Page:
The apparatus frame 202 is rigid and supports the components of the exposure apparatus 30. The design of the apparatus frame 202 can be varied to suit the design requirements for the rest of the exposure apparatus 30. The apparatus frame 202 illustrated in FIG. 7 supports the optical assembly 200 and the illumination system 204 and the reticle stage assembly 206 above the mounting base 24.

The illumination system 200 includes an illumination source 212 and an illumination optical assembly 214. The illumination source 212 emits a beam (irradiation) of light energy. The illumination optical assembly 214 guides the beam of light energy from the illumination source 212 to the optical assembly 200. The beam illuminates selectively different portions of the reticle 32 and exposes the semiconductor wafer 28. In FIG. 7, the illumination source 212 is illustrated as being supported above the reticle stage assembly 206. Typically, however, the illumination source 212 is secured to one of the sides of the apparatus frame 202 and the energy beam from the illumination source 212 is directed to above the reticle stage assembly 206 with the illumination optical assembly 214.

The optical assembly 200 projects and/or focuses the light passing through the reticle to the wafer. Depending upon the design of the exposure apparatus 30, the optical assembly 200 can magnify or reduce the image illuminated on the reticle.

The reticle stage assembly 206 holds and positions the reticle relative to the optical assembly 200 and the wafer. Similarly, the wafer stage assembly 210 holds and positions the wafers with respect to the projected image of the illuminated portions of the reticle in the operational area. In FIG. 7, the wafer stage assembly 210 utilizes a stage assembly 10 having features of the present invention. Depending upon the design, the exposure apparatus 30 can also include additional motors to move the stage assemblies 206, 210.

There are a number of different types of lithographic devices. For example, the exposure apparatus 30 can be used as scanning type photolithography system that exposes the pattern from the reticle onto the wafer with the reticle and the wafer moving synchronously. In a scanning type lithographic device, the reticle is moved perpendicular to an optical axis of the optical assembly 200 by the reticle stage assembly 206 and the wafer is moved perpendicular to an optical axis of the optical assembly 200 by the wafer stage assembly 210. Scanning of the reticle and the wafer occurs while the reticle and the wafer are moving synchronously.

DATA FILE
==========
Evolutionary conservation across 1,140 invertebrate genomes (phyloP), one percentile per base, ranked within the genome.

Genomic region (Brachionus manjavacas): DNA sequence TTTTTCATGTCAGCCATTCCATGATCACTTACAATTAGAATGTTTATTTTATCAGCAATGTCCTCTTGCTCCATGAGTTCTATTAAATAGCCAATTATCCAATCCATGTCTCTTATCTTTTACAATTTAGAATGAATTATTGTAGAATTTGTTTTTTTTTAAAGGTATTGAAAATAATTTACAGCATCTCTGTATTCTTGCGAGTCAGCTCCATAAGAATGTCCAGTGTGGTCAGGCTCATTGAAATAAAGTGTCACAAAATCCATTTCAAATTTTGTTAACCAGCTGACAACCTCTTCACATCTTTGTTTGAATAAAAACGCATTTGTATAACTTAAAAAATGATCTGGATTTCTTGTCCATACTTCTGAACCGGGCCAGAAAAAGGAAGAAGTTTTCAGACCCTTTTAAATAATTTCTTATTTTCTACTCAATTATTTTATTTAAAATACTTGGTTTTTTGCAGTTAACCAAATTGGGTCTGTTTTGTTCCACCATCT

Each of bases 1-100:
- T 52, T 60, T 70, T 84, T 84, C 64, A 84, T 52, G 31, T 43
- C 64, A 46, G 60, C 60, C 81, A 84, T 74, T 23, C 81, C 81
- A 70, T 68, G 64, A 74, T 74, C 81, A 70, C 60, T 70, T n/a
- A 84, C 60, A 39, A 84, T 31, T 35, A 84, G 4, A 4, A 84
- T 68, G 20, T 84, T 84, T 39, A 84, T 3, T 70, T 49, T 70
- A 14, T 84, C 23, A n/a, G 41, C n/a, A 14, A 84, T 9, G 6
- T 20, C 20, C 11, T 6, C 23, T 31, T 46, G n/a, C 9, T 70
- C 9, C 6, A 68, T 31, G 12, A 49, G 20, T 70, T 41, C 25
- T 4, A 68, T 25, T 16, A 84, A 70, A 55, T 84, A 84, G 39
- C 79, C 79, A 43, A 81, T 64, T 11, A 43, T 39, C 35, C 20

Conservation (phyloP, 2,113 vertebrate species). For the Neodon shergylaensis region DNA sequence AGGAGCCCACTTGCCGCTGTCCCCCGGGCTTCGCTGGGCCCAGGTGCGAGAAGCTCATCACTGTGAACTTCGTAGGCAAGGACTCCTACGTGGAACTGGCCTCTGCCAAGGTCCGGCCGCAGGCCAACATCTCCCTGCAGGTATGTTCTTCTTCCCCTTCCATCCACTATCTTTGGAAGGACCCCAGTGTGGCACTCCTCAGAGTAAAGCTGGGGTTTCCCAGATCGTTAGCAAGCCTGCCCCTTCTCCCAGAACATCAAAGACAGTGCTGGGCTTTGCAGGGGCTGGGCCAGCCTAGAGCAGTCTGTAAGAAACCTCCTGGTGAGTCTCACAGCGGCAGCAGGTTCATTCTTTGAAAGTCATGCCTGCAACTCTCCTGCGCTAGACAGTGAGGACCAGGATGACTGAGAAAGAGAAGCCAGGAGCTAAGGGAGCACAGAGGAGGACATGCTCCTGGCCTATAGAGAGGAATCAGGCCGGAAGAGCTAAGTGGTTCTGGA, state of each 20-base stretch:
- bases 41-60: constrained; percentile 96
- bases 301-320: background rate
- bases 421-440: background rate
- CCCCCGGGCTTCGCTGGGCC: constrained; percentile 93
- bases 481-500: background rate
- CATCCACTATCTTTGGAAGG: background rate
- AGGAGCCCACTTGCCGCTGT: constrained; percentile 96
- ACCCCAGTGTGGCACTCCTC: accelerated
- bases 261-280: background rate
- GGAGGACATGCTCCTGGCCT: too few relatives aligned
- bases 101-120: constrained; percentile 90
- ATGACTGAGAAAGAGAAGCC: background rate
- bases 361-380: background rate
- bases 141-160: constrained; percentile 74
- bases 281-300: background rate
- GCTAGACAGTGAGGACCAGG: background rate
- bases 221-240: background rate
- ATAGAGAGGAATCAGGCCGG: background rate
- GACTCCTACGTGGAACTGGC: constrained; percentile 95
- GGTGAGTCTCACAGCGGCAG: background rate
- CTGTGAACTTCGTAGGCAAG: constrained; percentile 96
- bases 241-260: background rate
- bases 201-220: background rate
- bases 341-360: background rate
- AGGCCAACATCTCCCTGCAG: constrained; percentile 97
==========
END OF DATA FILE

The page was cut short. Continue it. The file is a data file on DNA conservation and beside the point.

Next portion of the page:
Alternately, the exposure apparatus 30 can be a step-and-repeat type photolithography system that exposes the reticle while the reticle and the wafer are stationary. In the step and repeat process, the wafer is in a constant position relative to the reticle and the optical assembly 200 during the exposure of an individual field. Subsequently, between consecutive exposure steps, the wafer is consecutively moved by the wafer stage perpendicular to the optical axis of the optical assembly 200 so that the next field of the wafer is brought into position relative to the optical assembly 200 and the reticle for exposure. Following this process, the images on the reticle are sequentially exposed onto the fields of the wafer so that the next field of the wafer is brought into position relative to the optical assembly 200 and the reticle.